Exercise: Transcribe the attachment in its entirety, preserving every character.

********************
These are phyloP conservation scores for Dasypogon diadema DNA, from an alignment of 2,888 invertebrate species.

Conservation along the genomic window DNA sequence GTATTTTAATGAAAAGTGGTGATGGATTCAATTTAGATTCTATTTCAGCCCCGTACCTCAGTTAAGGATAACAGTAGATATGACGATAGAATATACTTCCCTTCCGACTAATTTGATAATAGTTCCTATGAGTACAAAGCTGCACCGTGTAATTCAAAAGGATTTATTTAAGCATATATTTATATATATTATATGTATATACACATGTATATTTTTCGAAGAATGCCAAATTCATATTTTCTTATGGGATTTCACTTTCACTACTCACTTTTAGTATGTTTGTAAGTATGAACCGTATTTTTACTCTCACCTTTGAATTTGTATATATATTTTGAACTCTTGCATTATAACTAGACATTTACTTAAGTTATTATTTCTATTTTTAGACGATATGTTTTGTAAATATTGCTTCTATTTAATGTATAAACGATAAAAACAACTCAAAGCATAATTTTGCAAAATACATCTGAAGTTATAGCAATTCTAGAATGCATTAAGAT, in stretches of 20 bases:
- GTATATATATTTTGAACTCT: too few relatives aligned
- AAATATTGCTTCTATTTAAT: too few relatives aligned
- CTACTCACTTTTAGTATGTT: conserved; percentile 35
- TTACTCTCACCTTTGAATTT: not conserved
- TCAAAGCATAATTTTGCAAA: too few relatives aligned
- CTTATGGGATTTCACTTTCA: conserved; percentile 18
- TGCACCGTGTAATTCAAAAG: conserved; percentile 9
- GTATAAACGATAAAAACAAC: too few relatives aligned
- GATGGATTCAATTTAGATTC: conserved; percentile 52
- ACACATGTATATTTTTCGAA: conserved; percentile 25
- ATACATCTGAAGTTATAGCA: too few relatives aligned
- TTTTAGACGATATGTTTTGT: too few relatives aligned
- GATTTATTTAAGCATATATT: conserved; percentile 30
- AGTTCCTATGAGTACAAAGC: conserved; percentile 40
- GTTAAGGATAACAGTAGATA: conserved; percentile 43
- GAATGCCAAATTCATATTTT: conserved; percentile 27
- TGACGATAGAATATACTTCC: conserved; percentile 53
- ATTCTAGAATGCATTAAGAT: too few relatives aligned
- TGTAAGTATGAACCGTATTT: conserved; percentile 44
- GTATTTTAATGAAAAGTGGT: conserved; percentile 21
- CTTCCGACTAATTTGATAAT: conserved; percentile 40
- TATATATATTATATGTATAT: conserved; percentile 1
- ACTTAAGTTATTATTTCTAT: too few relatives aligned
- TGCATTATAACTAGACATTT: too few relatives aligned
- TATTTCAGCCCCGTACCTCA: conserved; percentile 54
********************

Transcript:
These are phyloP conservation scores for Dasypogon diadema DNA, from an alignment of 2,888 invertebrate species.

Conservation along the genomic window DNA sequence GTATTTTAATGAAAAGTGGTGATGGATTCAATTTAGATTCTATTTCAGCCCCGTACCTCAGTTAAGGATAACAGTAGATATGACGATAGAATATACTTCCCTTCCGACTAATTTGATAATAGTTCCTATGAGTACAAAGCTGCACCGTGTAATTCAAAAGGATTTATTTAAGCATATATTTATATATATTATATGTATATACACATGTATATTTTTCGAAGAATGCCAAATTCATATTTTCTTATGGGATTTCACTTTCACTACTCACTTTTAGTATGTTTGTAAGTATGAACCGTATTTTTACTCTCACCTTTGAATTTGTATATATATTTTGAACTCTTGCATTATAACTAGACATTTACTTAAGTTATTATTTCTATTTTTAGACGATATGTTTTGTAAATATTGCTTCTATTTAATGTATAAACGATAAAAACAACTCAAAGCATAATTTTGCAAAATACATCTGAAGTTATAGCAATTCTAGAATGCATTAAGAT, in stretches of 20 bases:
- GTATATATATTTTGAACTCT: too few relatives aligned
- AAATATTGCTTCTATTTAAT: too few relatives aligned
- CTACTCACTTTTAGTATGTT: conserved; percentile 35
- TTACTCTCACCTTTGAATTT: not conserved
- TCAAAGCATAATTTTGCAAA: too few relatives aligned
- CTTATGGGATTTCACTTTCA: conserved; percentile 18
- TGCACCGTGTAATTCAAAAG: conserved; percentile 9
- GTATAAACGATAAAAACAAC: too few relatives aligned
- GATGGATTCAATTTAGATTC: conserved; percentile 52
- ACACATGTATATTTTTCGAA: conserved; percentile 25
- ATACATCTGAAGTTATAGCA: too few relatives aligned
- TTTTAGACGATATGTTTTGT: too few relatives aligned
- GATTTATTTAAGCATATATT: conserved; percentile 30
- AGTTCCTATGAGTACAAAGC: conserved; percentile 40
- GTTAAGGATAACAGTAGATA: conserved; percentile 43
- GAATGCCAAATTCATATTTT: conserved; percentile 27
- TGACGATAGAATATACTTCC: conserved; percentile 53
- ATTCTAGAATGCATTAAGAT: too few relatives aligned
- TGTAAGTATGAACCGTATTT: conserved; percentile 44
- GTATTTTAATGAAAAGTGGT: conserved; percentile 21
- CTTCCGACTAATTTGATAAT: conserved; percentile 40
- TATATATATTATATGTATAT: conserved; percentile 1
- ACTTAAGTTATTATTTCTAT: too few relatives aligned
- TGCATTATAACTAGACATTT: too few relatives aligned
- TATTTCAGCCCCGTACCTCA: conserved; percentile 54